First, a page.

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dc.creatorWisecup, Kelly E.
dc.date.available2012-06-01T17:10:45Z
dc.date.issued2005-05
dc.identifier.urihttp://hdl.handle.net/2346/1180
dc.description.abstractClearly, there is something about the phenomenon of an epidemic that makes it not merely an isolated scientific occurrence, but one with social and discursive ramifications. The tendency of both popular and authoritative treatments of disease to collapse the language and considerations of science, politics, and ideology demonstrates how disease and its discourse have permeated language and culture. The language of epidemics and quarantine are central to cultural and literary definitions of exclusion and identity, so integral, in fact, that they have failed to be examined by both consumer and critical audiences.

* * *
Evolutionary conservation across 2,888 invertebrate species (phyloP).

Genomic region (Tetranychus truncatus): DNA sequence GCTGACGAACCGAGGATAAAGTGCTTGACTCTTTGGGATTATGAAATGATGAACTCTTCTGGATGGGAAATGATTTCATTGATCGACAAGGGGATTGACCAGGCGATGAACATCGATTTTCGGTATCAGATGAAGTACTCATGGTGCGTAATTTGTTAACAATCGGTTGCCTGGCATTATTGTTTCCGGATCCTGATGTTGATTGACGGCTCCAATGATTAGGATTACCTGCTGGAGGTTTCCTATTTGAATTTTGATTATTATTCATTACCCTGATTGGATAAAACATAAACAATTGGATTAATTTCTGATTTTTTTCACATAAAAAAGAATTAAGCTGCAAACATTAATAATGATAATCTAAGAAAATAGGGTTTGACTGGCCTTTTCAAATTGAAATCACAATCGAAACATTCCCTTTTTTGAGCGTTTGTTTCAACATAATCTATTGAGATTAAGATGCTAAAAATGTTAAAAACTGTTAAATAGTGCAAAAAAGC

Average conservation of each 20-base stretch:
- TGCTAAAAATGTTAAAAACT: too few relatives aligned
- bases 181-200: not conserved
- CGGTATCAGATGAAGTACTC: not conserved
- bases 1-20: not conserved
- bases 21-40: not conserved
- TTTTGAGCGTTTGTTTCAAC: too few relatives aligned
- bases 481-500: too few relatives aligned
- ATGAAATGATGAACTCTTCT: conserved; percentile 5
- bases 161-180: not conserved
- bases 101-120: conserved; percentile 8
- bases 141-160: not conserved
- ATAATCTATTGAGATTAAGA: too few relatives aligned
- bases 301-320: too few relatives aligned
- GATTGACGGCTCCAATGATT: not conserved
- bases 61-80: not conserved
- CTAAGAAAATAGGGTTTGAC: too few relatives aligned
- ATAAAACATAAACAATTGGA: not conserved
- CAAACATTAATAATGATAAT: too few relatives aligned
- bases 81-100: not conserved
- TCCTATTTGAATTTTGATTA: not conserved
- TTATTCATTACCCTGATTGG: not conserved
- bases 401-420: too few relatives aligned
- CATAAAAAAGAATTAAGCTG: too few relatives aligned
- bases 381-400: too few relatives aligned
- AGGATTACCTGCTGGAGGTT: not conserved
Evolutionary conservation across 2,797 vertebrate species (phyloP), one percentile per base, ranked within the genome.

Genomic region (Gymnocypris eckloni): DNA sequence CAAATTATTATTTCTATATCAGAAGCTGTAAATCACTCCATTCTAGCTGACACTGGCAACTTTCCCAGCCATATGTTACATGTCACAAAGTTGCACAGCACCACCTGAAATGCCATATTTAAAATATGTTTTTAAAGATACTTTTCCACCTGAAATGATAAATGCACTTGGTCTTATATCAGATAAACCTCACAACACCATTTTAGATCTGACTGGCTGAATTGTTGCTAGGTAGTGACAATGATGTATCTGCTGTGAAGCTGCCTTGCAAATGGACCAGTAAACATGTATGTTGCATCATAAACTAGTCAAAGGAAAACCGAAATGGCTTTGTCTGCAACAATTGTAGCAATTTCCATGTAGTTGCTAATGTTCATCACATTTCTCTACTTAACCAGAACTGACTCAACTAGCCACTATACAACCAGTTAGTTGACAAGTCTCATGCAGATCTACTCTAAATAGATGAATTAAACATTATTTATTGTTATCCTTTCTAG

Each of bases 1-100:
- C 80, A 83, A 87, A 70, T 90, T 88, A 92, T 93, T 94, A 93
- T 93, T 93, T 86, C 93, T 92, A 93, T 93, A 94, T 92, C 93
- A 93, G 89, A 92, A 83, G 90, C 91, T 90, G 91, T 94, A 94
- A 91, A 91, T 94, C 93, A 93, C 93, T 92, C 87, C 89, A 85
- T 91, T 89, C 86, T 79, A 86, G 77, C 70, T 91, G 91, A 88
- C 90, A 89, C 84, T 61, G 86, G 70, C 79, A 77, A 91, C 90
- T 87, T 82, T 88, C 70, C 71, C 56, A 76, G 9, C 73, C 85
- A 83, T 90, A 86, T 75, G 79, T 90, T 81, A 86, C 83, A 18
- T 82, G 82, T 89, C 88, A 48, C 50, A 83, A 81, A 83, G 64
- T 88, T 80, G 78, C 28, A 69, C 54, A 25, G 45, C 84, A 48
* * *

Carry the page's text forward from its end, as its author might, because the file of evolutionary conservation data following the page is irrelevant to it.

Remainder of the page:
dc.format.mimetypeapplication/pdf
dc.language.isoeng
dc.subjectLiterature
dc.subjectQuarantine
dc.subjectFeminist theory
dc.titleExclusionary acts: Gender, race, and epidemiology in literary spaces
dc.typeThesis
thesis.degree.nameMaster of Arts
thesis.degree.levelMasters
thesis.degree.disciplineEnglish
thesis.degree.grantorTexas Tech University
thesis.degree.departmentEnglish
dc.contributor.committeeMemberSilva, Cristobal
dc.contributor.committeeMemberShu, Yuan
dc.contributor.committeeChairPurinton, Marjean D.
dc.degree.departmentEnglish
dc.rights.availabilityUnrestricted.


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